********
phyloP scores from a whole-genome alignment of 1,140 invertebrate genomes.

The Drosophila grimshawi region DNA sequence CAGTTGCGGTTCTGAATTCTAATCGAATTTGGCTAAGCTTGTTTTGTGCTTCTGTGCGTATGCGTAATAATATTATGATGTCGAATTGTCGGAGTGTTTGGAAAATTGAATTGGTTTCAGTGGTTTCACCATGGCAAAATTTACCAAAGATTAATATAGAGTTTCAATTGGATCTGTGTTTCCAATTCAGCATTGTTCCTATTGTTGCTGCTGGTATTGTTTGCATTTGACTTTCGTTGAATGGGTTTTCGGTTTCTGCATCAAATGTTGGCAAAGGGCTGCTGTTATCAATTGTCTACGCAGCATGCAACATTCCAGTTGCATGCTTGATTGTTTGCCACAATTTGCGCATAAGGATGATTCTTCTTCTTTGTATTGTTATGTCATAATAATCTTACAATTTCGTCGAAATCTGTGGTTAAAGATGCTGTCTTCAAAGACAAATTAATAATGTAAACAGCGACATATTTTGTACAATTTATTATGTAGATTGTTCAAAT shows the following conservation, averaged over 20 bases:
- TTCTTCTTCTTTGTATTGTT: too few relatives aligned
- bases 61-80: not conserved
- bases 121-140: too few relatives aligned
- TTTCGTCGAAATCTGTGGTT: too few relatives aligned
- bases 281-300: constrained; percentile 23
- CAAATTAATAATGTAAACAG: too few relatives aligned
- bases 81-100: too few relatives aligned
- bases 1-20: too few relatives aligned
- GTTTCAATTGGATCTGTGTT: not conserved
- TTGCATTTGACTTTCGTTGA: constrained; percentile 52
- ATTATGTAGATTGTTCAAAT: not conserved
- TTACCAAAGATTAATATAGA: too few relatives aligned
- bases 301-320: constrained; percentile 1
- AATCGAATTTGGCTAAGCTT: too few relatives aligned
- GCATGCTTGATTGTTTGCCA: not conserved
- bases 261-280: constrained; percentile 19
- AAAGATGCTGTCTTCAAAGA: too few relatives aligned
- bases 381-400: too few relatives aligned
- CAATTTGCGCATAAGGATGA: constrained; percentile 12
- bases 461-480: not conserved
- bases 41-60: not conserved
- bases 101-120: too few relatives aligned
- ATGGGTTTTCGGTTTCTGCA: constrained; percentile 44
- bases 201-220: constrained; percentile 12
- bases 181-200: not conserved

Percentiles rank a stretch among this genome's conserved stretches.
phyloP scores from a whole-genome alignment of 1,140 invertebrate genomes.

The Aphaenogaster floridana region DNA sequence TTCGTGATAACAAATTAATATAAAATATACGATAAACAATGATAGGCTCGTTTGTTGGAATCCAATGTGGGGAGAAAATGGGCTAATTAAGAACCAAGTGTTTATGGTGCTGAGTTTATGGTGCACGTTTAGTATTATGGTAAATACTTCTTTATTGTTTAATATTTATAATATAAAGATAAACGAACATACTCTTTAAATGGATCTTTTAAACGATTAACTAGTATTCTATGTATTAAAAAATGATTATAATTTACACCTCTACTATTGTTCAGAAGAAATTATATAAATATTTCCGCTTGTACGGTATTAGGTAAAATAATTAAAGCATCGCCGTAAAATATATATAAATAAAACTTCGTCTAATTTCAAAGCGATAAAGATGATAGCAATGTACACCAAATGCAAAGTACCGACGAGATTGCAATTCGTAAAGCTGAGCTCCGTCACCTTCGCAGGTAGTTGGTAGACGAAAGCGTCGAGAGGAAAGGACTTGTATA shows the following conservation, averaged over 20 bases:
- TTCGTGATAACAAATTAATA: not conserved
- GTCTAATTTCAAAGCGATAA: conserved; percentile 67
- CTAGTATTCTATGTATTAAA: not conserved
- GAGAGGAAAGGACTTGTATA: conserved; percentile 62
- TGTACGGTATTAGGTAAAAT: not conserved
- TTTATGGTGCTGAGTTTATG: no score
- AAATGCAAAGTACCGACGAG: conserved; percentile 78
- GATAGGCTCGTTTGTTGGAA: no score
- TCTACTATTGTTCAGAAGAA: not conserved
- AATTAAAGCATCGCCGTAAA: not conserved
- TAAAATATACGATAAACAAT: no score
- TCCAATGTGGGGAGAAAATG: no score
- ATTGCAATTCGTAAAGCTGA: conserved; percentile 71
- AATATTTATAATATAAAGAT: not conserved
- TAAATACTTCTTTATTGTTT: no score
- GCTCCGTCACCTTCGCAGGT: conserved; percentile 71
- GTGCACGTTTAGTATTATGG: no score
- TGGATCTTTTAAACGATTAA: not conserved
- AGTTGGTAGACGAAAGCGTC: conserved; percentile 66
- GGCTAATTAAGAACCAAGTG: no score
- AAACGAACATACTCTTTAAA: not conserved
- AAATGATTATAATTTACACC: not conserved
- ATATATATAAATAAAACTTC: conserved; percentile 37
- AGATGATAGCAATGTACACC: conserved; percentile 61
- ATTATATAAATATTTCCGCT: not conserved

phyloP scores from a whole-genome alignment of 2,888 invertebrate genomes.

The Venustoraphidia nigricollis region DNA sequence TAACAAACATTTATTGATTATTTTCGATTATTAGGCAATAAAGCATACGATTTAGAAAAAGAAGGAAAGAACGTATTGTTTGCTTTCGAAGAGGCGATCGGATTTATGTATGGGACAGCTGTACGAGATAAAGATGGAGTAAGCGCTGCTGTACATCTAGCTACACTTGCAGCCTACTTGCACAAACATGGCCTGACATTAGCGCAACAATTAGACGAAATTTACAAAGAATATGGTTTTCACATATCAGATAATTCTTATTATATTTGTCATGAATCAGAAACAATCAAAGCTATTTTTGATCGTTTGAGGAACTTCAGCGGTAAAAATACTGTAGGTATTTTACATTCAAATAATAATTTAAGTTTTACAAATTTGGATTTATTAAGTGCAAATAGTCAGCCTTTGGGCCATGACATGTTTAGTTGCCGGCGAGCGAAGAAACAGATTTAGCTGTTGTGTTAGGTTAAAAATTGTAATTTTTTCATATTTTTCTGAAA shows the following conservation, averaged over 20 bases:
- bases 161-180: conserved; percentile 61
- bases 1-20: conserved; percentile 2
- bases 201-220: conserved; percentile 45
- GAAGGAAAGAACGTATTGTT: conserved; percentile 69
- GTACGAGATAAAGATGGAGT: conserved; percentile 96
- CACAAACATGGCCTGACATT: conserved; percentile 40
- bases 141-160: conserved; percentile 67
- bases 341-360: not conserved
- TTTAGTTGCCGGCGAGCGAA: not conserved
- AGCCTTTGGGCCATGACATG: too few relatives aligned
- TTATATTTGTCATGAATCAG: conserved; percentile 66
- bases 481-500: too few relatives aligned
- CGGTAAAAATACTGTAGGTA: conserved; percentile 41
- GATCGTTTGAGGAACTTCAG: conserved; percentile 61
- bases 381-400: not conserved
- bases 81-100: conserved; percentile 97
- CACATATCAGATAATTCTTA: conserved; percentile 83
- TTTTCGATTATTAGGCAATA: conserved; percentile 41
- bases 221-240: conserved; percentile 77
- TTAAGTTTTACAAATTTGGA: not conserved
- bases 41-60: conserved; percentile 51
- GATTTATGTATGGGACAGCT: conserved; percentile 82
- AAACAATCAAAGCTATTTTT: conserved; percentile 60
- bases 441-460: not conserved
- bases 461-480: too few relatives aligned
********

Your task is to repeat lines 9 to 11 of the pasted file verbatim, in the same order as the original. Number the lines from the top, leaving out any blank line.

- bases 81-100: too few relatives aligned
- bases 1-20: too few relatives aligned
- GTTTCAATTGGATCTGTGTT: not conserved